- Instead of stripping the Dell of its keyboard, mouse, and display, you should have added those to the Mac mini I credited the Dell $65 for these items based on Dell’s own credit amounts. I did some shopping here in the Bay Area last week and easily found a 17” CRT and USB keyboard and mouse for a total of $75. In other words, the resulting diffence in price between stripping these items from the Dell and adding them to the Mac mini wasn’t significant, so stripping them from the Dell made the comparison simpler.
- But I could build a computer from scratch that would blow away that Dell and the Mac mini! So could I. But most people in the market for a $500 home computer couldn’t (or wouldn’t if they could); they just want a system to take home, plug in, and start using. (Plus these custom-built-for-cheap systems lack the software that users will need to actually do anything. That costs money, too, you know.)
- Instead of spending $50 for DVD/CDRW functionality from Dell, you could spend $ x on a bare drive and upgrade the Dell yourself. See the previous point.
“Pro-Mac mini” Comments
- You didn’t give the Mac mini’s superior software bundle enough value/attention I agree, and in fact I’ll be writing another column on this issue. However, for the purposes of the original article, I tried to focus as much on tangible, objective comparisons as possible. (See above: Some pro-Dell readers were upset that I even mentioned software!)
- Form Factor, Part I: You didn’t emphasize the Mac mini’s form factor enough; it’s so much smaller! Again, this is one of those intangibles that I didn’t want to distract from the meat of the article. But for the record, the Mac mini is 6.5 x 6.5 x 2 inches and weighs 3 pounds; the Dell is 14.5 x 7.25 x 16.75 inches and weighs 23 pounds. In other words, the Dell is 21 times bigger and weighs almost 8 times as much as the Mac mini. Readers can come to their own conclusions as to whether or not size matters.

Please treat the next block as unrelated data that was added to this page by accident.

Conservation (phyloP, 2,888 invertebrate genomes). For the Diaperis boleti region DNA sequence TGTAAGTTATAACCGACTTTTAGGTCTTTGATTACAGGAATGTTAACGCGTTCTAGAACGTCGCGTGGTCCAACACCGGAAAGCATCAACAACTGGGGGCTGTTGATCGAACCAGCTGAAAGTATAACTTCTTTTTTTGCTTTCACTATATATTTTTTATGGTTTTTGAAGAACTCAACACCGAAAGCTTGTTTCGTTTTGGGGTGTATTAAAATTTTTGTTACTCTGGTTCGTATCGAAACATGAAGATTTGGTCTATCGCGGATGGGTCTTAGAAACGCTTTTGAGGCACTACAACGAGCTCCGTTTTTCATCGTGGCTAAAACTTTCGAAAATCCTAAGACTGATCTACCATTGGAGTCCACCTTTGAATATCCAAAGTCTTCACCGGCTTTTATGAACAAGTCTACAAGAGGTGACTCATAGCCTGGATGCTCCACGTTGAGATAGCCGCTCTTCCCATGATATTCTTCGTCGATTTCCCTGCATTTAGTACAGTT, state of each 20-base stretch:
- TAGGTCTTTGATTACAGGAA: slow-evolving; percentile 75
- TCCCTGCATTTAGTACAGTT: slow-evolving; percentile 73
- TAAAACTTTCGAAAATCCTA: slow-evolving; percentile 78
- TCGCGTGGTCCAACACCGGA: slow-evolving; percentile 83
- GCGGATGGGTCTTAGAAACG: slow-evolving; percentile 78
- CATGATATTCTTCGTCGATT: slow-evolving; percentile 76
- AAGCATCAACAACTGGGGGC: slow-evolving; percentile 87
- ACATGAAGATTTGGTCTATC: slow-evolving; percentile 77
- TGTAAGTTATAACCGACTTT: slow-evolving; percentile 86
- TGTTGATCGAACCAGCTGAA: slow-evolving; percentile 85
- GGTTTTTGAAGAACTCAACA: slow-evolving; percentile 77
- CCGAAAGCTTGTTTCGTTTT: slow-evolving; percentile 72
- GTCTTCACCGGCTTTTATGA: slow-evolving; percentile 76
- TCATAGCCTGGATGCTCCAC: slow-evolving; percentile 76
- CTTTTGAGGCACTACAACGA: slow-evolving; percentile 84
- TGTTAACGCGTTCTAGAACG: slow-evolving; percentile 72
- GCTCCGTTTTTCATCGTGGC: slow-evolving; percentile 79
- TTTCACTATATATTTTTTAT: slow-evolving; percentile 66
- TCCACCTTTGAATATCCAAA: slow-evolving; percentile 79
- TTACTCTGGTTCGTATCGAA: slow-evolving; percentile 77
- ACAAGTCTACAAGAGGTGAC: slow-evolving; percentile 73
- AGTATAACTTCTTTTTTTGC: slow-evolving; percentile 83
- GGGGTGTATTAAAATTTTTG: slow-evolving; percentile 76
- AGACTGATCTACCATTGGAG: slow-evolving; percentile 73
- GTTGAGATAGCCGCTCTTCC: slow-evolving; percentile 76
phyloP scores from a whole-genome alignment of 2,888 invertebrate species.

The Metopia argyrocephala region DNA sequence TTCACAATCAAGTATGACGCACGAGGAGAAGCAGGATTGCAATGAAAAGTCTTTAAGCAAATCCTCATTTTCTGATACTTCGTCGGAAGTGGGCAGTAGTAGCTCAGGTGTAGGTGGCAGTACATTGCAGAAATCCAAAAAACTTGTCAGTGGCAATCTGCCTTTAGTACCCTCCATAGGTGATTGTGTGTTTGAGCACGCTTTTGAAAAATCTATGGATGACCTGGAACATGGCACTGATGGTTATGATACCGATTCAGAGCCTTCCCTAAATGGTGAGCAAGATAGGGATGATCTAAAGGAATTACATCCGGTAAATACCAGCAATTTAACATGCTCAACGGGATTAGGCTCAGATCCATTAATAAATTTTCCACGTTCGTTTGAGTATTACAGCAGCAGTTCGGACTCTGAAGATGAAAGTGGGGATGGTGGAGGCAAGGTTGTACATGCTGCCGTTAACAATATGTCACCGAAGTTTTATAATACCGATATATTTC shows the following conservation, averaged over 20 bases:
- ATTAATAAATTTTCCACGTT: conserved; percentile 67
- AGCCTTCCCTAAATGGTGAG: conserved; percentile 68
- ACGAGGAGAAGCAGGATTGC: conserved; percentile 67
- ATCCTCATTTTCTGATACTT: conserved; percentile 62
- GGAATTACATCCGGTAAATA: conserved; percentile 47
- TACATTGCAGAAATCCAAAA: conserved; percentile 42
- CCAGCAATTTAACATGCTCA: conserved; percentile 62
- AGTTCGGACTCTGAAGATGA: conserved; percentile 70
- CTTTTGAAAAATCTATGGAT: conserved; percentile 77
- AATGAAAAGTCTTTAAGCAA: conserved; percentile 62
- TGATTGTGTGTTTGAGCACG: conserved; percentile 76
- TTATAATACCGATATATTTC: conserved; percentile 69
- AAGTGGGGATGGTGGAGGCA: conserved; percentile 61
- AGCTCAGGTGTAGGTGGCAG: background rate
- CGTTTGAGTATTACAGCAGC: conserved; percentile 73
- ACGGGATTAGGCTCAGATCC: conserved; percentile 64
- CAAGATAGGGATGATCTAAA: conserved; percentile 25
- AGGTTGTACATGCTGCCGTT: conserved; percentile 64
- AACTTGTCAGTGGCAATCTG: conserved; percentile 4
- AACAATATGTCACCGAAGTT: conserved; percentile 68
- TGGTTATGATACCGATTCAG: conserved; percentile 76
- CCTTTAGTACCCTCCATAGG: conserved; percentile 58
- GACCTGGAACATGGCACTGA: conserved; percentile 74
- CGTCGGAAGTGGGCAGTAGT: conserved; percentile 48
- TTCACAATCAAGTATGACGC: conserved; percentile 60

- Form Factor, Part II: You shouldn’t have compared the Mac mini to a Dell; you should have compared it to a comparably small Windows PC—they’re more expensive Unfortunately, such a comparison wouldn’t be fair to the Windows side for three reasons: (1) To get a Windows PC the size of the Mac mini, you’d end up paying significantly more money than the cost of the Dell 2400; (2) No brand-name computer vendor sells a similarly-sized computer—you’d most likely have to assemble it yourself (see above about how realistic this is); and (3) I don’t think a computer’s size is the average home computer buyer’s primary consideration. If they find a computer in their price range that does what they need and it happens to also be very small, great; but few people buying a computer on a budget are going to be picky about size. (Caveat: I could be completely wrong about this; maybe people on a budget do consider small size a primary factor but they just couldn’t afford to shop for it until now.)